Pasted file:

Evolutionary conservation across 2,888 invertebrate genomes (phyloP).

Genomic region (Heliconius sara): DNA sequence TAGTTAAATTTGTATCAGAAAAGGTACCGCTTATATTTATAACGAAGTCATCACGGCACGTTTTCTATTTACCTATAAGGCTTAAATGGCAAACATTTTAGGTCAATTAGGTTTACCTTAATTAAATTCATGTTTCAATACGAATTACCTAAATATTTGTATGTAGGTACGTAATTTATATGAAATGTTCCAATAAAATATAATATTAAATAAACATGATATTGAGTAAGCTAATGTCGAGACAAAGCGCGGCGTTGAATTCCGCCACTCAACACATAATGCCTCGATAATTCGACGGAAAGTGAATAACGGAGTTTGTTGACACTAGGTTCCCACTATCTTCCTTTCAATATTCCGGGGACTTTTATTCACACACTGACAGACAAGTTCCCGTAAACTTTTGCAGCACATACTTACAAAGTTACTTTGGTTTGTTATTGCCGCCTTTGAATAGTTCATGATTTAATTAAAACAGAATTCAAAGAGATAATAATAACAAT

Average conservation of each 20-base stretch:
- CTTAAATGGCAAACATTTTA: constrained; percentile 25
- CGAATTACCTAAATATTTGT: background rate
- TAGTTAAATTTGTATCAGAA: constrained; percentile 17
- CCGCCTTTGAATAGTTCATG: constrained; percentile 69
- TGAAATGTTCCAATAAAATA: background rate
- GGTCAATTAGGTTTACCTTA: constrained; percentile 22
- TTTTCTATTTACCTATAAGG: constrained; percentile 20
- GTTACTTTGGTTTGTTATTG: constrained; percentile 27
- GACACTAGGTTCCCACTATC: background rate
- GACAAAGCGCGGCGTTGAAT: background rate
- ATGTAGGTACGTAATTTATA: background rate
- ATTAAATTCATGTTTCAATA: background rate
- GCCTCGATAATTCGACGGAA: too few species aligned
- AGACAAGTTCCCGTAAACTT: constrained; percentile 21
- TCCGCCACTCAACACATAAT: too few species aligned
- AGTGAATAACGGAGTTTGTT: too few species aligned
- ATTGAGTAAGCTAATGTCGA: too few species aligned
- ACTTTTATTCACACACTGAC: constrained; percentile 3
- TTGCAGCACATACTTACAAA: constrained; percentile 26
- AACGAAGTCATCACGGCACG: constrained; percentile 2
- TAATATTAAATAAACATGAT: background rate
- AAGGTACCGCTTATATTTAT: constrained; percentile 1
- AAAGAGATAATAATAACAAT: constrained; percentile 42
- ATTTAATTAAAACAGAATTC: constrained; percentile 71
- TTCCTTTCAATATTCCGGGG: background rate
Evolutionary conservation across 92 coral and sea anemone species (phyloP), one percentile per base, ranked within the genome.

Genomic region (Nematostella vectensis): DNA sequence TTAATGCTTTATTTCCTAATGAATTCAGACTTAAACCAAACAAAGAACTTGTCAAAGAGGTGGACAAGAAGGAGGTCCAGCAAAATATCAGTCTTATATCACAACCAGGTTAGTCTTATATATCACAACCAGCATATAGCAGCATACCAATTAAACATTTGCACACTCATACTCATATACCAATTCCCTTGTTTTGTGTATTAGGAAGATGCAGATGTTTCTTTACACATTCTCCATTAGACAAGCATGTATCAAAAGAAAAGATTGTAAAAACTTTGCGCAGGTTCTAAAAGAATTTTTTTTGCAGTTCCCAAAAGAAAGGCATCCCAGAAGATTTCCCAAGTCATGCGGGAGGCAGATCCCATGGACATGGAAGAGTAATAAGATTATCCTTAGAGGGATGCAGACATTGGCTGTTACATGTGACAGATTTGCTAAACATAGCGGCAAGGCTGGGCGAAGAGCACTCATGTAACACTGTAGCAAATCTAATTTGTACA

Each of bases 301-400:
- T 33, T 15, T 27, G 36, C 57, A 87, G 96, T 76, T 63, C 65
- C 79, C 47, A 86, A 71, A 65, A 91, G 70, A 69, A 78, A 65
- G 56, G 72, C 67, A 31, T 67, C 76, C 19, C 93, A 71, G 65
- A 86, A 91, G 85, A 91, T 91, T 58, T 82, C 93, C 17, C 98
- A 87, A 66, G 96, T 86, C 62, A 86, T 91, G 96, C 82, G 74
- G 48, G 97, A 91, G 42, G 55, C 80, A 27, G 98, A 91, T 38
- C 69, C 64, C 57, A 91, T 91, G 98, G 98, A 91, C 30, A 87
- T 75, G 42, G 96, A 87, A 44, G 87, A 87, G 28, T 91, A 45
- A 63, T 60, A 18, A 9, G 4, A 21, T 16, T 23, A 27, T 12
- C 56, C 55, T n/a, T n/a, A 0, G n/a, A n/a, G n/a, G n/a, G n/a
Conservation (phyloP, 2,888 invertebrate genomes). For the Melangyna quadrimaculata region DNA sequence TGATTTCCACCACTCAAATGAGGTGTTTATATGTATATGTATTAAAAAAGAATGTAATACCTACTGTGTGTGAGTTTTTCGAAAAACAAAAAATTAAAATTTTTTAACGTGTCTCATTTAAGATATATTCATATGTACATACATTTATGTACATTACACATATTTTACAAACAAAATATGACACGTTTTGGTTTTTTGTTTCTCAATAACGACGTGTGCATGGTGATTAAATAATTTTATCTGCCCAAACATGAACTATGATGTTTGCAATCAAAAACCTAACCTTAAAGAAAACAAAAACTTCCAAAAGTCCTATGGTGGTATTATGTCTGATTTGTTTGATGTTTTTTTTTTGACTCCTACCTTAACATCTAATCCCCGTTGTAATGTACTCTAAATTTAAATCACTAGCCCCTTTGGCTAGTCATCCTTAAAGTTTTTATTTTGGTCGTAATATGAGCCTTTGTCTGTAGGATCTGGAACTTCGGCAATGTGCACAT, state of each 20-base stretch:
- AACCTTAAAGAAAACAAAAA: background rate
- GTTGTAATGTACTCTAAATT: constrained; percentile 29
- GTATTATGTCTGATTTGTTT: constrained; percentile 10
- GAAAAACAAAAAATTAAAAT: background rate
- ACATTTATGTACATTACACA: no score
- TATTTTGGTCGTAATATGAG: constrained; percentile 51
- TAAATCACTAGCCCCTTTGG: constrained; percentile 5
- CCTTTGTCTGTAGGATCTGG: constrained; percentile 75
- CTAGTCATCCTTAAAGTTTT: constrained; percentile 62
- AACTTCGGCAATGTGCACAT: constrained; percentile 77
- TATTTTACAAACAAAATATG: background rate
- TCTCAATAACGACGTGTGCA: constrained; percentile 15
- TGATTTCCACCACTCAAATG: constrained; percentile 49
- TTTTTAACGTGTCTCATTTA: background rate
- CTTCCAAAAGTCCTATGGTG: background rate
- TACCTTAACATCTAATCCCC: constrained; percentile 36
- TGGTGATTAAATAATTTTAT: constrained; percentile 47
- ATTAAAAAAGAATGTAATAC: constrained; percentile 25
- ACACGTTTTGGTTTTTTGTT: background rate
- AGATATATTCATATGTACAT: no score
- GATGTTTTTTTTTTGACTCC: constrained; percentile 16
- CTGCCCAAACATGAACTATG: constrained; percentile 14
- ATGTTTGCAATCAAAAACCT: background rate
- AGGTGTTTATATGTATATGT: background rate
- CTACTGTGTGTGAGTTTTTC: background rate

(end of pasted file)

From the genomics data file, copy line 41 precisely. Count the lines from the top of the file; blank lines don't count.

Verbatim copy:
- C 56, C 55, T n/a, T n/a, A 0, G n/a, A n/a, G n/a, G n/a, G n/a